…For which I get up in the morning


At the heart of living the life we can is a sense of purpose. The Japanese have a typically beautiful and elegant expression. “Ikigai”, or loosely,  “for which I get up in the morning”.

Engagement is a hot topic inthe world of HR, with much research to demonstrate it’s commercial power. That’s only the tip of it, a side show, in my humble opinion.

We can be actively, passively, or dis-engaged, but even at our most engaged, it is a shadow of the power of comIkigai-EN-optimized-PNGmitment – which is engagement to the power of purpose.

An organsaition may engage you, but almost never can it give you purpose. Purpose is a pre-existing state. You may have your purpose clearly defined, or like most of, have it as a continually emerging, evolving, living thing. Finding the right community, and sometimes an organisation, can give it wings.

We live in times when managing our “signal to noise” ratio is a challenge. We check our phones 200 times a day, sleep less, and self medicate with everything from shopping to alcohol.

However, sitting there, patiently ,is your purpose. The story waitng to be told that was inside you when you were born, and that is waiting for you to stop being a bit player in other people’s stories.

When we realise that we see the world not as it is, but as we are, we gain authority over our lives. As David Bohm said, “our mind creates the world, and then says, “I’didn’t do it!”

Our purpose exists, we just need to give it the space to emerge. As it does, and we engage with what really matters and facilitates our purpose, things change.




Marginal vs Exponential


We have an option of two futures, marginal or exponential.

This was brought to mind this week by two things; absolute awe at the determination, discipline and applicati0n of all the athletes in the Olympics, and secondly, an intiative by Jamie Smart, that if you’re a coach, or are are involved in transformation in any domain, is worth checking out

If you know the game you’re in, marginal gains works. Whether it’s compound interest on your account, or mining the data for an insight to gain 1/1000th of a second on your lap time, it works. Where it doesn’t work, is where the answer doesn’t lie in the data.

When the answer doesn’t lie in the data, it will, without doubt, lie in your senses. Learning to trust your senses is a journey, and the path is one of transformation, not linear gains.

Both are vital. People, and organisations that develop fastest sit at the conjunction of the two. Sweating the data, and being open to the insanely possible.

Marginal gain is low risk, but incremental. 1% a week will double your performance in what you do in eighteen months.

Transformation is exponential.  To use an well known parable, if you were to put one grain of rice onto the first square of a 64 square chess board, two on the second, four on the fourth an so on, by the time you get to the 64th square, you have a plie of rice bigger than Everest.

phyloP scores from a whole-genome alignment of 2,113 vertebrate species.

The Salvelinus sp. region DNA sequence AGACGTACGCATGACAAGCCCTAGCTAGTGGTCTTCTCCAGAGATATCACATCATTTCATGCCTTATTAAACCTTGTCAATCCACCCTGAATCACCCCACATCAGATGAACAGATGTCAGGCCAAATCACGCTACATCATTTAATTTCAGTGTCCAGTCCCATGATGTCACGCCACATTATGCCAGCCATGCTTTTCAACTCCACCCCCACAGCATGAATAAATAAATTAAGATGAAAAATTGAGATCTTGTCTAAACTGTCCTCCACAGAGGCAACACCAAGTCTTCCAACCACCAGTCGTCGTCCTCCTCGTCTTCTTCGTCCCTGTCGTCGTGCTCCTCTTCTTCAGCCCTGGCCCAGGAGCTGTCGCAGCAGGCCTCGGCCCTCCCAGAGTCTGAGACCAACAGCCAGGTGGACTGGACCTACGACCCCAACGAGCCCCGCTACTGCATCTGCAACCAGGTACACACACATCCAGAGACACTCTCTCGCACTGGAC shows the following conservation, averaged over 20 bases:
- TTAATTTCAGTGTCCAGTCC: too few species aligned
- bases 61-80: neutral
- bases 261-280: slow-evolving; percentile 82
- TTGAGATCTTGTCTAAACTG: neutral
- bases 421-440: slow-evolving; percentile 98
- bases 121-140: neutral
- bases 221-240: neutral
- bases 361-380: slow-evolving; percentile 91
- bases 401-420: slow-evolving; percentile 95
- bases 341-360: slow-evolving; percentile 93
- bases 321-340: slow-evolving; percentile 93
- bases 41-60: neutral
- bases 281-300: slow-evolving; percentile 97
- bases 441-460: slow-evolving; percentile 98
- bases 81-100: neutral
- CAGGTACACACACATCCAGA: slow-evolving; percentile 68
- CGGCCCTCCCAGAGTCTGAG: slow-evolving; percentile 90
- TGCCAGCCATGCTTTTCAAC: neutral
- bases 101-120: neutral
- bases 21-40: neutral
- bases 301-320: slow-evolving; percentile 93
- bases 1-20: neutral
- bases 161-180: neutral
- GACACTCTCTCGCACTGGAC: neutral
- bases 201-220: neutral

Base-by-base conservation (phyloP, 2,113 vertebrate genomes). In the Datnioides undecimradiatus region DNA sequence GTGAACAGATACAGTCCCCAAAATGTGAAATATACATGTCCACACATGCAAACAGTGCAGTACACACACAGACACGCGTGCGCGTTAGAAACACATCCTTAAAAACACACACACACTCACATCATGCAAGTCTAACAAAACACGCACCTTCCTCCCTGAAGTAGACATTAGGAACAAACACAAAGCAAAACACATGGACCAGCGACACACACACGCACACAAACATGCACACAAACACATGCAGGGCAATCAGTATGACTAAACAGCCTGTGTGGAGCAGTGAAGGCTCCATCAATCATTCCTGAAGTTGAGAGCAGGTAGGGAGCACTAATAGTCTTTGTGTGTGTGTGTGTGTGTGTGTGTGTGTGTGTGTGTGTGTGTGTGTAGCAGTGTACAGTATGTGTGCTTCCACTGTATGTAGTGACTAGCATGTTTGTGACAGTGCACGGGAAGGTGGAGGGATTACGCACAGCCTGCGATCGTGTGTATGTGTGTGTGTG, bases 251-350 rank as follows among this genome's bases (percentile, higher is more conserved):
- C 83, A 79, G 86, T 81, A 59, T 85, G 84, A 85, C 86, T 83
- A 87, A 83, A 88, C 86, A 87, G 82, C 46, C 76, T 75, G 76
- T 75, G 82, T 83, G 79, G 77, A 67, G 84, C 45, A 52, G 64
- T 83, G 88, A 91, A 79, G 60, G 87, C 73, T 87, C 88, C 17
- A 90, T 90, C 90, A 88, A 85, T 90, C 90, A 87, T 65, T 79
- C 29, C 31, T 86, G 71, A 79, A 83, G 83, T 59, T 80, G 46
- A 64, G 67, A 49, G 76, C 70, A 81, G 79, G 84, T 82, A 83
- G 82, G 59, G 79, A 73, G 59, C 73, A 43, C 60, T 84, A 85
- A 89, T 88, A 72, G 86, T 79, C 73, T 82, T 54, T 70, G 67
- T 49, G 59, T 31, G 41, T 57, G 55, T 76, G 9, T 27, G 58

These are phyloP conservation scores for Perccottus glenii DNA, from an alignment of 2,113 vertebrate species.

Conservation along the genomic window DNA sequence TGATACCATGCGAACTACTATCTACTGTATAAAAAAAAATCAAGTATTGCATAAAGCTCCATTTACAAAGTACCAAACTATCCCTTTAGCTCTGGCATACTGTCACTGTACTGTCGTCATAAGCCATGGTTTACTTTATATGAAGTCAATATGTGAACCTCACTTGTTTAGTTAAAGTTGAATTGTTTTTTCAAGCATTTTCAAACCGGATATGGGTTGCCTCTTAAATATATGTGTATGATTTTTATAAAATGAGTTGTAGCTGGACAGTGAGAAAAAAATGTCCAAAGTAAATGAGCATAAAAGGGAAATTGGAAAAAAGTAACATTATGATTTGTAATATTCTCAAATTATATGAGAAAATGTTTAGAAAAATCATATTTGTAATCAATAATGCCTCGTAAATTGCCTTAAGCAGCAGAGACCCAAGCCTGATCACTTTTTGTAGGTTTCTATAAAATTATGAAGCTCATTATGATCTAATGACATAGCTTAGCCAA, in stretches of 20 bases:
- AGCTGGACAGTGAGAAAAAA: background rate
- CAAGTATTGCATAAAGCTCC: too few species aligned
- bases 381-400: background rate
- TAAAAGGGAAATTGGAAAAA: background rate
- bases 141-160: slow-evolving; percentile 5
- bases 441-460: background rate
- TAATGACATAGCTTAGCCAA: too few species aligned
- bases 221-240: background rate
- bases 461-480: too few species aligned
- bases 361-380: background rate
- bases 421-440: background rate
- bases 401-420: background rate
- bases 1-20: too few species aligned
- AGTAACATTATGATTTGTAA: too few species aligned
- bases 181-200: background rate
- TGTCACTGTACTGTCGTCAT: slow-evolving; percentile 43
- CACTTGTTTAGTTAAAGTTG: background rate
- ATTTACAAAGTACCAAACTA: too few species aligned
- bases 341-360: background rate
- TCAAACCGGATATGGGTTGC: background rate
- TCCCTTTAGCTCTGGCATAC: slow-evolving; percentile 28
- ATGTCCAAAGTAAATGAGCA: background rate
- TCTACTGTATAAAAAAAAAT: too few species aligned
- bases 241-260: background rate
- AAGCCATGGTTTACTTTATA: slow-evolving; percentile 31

There is room in our lives for both. Being clear, and mindful,  in our choices – whether are we going for safe marginal, or risky exponential, is something we can make choices on.

Every day holds the possibility of two futures.


Stormy Weather?

Drops of rain on glass , rain drops on clear window

Hill walkers have an adage – “there’s no such thing as bad weather, just bad clothing”.

So, maybe, with the economy. With a lot of fevered competition around as to who can create the doomiest scenarios, we are very likely to have to weather some storms even if as seems likely, they may be self induced, until such time that the weather clears.

Venturing out in stormy conditions can be exhilirating. To enjoy it requires some simple but essential precautions. Perhaps we can learn from them.

  1. Wear the right clothing. In our work life then, we can translate this into having a very clear resume that demonstrates our skills, capabilities and achievements. Keep it up to date, and make it accessible wherever people see you. On your website, social media, wherever.
  2. Carry the right kit. In periods of rapid and unpredictable change, skills and capabilities become obsolescent very quickly. We might be well enough equipped for where we are now, but what about for where we might want to go? Acquiring skills has never been easier or cheaper. There’s not a lot of excuse for allowing ourselves to become stranded on a little island of mediocrity, no matter how comfortable it might be just now.
  3. Have a map and a compass. I think it was Sun Tzu who observed “if you don’t know where you’re going, any road will take you there”. In times of change, it becomes easy to follow the golden penny, and to become a bit part player in someone else’s story. Today, more than ever, we need to be clear about just who we are, and what we want to contribute while we’re here. The clearer that becomes, the easier it is to choose the paths that open up to us.
  4. Let people know where you are going. It’s easy to believe, under pressure, that we’re somehow on our own, in competition with everybody else. Easy, but not true. There are always people out there who will help us, just for sake of doing it – we just need to be in a position to let them. If you have points 1-3 right, you will be an easy person to help.

Storms don’t last. Enjoy them while you can.